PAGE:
Visiting a wind farm in Scotland this summer, I was told that the turbines are shipped across from Indonesia, 7,000 miles away. 

Another sign of the Government’s failure to back British manufacturers, local economies, and jobs.

These are the jobs of the future, and we need them here in Britain. 

That’s why we have a plan to Buy, Make, and Sell more in Britain. 

And that’s why as a first step in our Green New Deal we’ve been arguing for £30 billion of new investment to create 400,000 green jobs in manufacturing and low carbon industries.

I see no conflict between tackling the climate crisis and protecting and delivering more well-paid, skilled jobs. 

Cutting our carbon emissions is an urgent necessity, and it can spark the level of job creation and training programmes that our economy needs. 

And trade unions have a key role to play in building and delivering on the national retraining strategy we need to fill those new roles.

It is the Labour Party that I lead that understands what needs to be done and why this matters. You see, I worked with the NUM in the courts to prevent the Tories’ pit closures. 

I saw the pain caused when communities were faced with losing their industry, their jobs, their purpose. 

It was utterly shameful of Boris Johnson to make jokes about shutting down coal mines. 

And it showed just how out of touch this Prime Minister is.

When it comes to dignity at work - the theme of this Congress - nothing sums up the problem more clearly than the appalling practice of fire and rehire.

A cheap trick to get around the law and cheat workers out of the pay and conditions they have earned.

It’s no surprise to see a boom in this practice after a decade of Conservative Governments undermining workers’ rights, cutting enforcement, and allowing the gig economy to spiral.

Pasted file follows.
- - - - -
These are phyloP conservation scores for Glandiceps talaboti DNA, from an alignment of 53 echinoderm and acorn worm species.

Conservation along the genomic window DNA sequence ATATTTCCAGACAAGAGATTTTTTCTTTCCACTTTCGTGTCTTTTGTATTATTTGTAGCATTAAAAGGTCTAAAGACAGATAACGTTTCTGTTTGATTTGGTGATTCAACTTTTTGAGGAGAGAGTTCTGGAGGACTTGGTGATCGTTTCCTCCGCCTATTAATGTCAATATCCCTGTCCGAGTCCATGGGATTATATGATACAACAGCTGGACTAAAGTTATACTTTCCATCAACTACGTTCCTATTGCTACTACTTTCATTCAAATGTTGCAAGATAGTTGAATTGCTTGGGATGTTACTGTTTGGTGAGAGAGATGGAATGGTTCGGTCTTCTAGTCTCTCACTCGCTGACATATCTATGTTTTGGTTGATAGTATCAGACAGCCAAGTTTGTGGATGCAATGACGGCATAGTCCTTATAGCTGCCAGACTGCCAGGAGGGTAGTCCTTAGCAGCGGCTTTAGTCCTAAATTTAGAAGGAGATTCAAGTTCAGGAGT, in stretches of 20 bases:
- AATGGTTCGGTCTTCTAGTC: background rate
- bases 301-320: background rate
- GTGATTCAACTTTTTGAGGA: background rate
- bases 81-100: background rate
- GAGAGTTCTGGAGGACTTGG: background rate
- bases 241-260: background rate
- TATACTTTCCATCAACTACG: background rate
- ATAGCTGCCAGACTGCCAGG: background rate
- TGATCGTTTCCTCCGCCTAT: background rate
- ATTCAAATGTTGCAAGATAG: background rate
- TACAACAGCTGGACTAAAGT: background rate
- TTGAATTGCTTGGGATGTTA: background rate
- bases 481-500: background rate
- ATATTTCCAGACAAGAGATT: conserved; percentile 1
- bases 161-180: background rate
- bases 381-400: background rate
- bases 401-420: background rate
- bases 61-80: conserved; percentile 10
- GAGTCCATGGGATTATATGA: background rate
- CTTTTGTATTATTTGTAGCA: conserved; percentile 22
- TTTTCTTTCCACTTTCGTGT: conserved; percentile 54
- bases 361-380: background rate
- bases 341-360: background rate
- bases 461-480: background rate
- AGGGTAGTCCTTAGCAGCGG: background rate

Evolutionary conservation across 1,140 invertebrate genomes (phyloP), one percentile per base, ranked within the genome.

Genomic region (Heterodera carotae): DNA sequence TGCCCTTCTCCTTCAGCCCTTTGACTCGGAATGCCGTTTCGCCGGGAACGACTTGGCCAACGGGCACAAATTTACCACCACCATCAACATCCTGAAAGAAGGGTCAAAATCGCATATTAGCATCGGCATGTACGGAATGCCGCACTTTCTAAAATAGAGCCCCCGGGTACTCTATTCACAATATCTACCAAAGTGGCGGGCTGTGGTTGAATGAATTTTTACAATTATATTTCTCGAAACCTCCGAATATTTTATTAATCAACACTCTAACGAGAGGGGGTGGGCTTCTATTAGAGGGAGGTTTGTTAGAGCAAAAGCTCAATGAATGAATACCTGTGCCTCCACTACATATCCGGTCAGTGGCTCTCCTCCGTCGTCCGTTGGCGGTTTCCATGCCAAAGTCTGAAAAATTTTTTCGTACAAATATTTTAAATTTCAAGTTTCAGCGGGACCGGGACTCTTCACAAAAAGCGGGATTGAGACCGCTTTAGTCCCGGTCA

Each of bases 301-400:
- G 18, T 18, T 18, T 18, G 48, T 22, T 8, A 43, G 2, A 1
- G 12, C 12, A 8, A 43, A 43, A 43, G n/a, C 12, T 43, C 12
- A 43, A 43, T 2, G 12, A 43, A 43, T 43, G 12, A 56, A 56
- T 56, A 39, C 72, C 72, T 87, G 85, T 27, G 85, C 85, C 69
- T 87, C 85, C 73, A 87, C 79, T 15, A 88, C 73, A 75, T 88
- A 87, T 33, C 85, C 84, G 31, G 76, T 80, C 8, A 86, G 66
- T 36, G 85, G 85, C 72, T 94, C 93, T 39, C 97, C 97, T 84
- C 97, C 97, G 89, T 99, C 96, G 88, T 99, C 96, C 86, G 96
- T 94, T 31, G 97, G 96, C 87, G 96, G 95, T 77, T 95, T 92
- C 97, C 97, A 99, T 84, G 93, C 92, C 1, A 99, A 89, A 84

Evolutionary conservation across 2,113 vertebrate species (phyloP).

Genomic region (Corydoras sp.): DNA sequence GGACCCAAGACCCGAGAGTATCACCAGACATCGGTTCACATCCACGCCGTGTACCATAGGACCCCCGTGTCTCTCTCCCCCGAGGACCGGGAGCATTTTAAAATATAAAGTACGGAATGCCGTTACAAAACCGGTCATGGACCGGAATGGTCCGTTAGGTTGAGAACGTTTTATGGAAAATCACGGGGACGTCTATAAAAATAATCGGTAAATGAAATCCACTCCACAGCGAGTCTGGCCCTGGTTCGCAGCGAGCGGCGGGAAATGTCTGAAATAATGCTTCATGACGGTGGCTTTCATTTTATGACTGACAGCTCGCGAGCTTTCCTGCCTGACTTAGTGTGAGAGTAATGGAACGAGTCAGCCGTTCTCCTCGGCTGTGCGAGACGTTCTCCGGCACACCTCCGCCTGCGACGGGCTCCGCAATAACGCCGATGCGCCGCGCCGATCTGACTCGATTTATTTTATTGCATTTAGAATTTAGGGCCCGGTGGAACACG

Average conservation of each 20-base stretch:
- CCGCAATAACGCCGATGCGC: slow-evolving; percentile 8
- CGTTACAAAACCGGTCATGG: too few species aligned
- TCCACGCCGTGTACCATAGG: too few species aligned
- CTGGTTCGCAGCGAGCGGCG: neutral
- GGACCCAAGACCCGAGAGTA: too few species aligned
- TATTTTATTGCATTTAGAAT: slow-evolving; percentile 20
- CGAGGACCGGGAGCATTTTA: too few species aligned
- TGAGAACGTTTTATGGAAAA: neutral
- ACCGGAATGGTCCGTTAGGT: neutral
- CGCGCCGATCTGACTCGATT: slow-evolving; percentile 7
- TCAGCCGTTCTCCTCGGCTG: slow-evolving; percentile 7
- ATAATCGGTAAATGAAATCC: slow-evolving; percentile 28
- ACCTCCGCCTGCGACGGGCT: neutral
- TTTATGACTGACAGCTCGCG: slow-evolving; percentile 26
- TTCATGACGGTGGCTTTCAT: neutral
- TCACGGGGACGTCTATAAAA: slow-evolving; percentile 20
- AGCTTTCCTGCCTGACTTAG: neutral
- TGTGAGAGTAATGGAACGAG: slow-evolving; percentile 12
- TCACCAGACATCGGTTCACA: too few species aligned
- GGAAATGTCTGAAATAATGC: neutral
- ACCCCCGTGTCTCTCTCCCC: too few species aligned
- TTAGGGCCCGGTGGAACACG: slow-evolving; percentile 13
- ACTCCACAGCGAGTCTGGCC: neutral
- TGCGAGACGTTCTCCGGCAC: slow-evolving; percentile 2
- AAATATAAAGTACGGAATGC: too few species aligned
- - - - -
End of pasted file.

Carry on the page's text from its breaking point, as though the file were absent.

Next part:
I’m proud that Labour is standing shoulder to shoulder with the unions, campaigning against this unfair practice. 

We’ve arranged opposition day debates; 

We’ve put down amendments; 

And Labour MPs have fought to introduce the legislation in Parliament to ban fire and rehire. 

But neither our party, nor our movement, has yet been successful in defeating it outright.

Because the truth is until we have a Labour government, Congress, our ability to deliver the transformational change that we all know is necessary will be frustrated. 

It is why our Party was created.

Look at the principle written into our constitution. 

“By the strength of our common endeavour we achieve more than we achieve alone.” 

You know it to be true when it comes to the workplace. 

It is why Unite was able to prevent the fire and rehire of British Airways workers, and GMB to win its historic deal for Uber drivers. 

It is the belief that drove me to represent the print workers in the Wapping dispute, and the dockers against P&O. 

The principle is just as true in the political arena.

But we have lost the last four elections, and if we don’t change then we won’t be in a position to deliver the new deal that workers in Britain, your members, deserve.

We have an obligation to them to unite and work together. If we do, we can face down the challenge from this right-wing government, and be ready to fight the next general election.

That work starts at our party conference, where I will be spelling out my vision for the country and setting out the direction Labour will take to win the next election, so we can deliver for working people.

Thank you.